Clearly these are paraphrased but this is a brief, incomplete list of the legal inquiries that have come through this law firm amid COVID-19. For some persons and couples, they may have already had their affairs in order. For others, brand new issues developed during COVID-19 requiring immediate attention.  If you need help with estate planning matters, probate matters, or trust administration matters, call in and let’s determine how this office can help.

 

 

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Amid COVID-19, Are Business Law Matters Moving Forward?

As COVID-19 unleashed a health crisis on an international scale, an economic crisis has also occurred and has impacted every single Californian/American. While COVID-19’s stay-at-home orders and social distancing requirements are still in place in Southern California, questions concerning legal matters have continued well through March, April, and May, 2020. These are some of the most frequently asked questions:

Question: Are business law matters moving forward?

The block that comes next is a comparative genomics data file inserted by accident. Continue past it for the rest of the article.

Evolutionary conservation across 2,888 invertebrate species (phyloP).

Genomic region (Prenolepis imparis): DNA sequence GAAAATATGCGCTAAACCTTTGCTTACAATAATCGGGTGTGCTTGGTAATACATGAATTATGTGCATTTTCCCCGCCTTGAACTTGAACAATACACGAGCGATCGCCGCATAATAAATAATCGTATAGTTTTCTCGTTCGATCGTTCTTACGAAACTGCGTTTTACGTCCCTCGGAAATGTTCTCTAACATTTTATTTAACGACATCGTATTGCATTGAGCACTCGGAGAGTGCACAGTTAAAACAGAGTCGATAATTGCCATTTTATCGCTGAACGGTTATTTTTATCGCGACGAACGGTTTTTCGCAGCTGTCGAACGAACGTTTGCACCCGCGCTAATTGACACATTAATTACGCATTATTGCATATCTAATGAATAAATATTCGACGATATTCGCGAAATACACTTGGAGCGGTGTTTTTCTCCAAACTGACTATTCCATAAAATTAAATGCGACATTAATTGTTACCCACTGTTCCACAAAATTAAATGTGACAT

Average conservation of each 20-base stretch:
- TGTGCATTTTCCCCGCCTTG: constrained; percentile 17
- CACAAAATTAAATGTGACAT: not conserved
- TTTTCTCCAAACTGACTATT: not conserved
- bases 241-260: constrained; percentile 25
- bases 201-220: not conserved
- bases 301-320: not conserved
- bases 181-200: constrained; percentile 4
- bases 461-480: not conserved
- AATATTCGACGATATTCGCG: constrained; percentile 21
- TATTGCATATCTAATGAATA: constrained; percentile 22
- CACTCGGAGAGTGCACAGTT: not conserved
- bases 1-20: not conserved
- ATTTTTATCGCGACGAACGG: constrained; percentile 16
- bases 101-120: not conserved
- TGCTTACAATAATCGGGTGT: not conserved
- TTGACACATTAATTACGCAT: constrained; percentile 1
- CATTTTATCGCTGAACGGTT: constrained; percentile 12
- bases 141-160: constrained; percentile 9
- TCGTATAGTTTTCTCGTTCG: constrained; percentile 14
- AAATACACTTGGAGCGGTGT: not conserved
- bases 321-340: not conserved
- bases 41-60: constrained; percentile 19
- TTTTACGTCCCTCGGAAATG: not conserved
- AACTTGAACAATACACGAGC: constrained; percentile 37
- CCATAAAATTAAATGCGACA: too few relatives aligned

Answer: Yes, absolutely. Here are a few issues and matters that have come across our desks the last few months:

  • I’m opening up a new business, can you help me with the formation process and starting that up?
  • I’m in need of a loan, can you help review my promissory note?
  • I need help navigating the Payment Protection Program (PPP). Can you assist in helping how to maximize this opportunity?
  • My business will need to temporarily close due to COVID-19. What do I need to get in place in order to do this while limiting liability?
  • I’m merging my business and its resources with another local business, can you help with the paperwork involved?
  • Operations have impacted our business only a little, we need help navigating new additional requirements from regulating agencies involved in our industry.
  • My business is still closed but I need to get a few contracts in order, can those be ready in a week or two?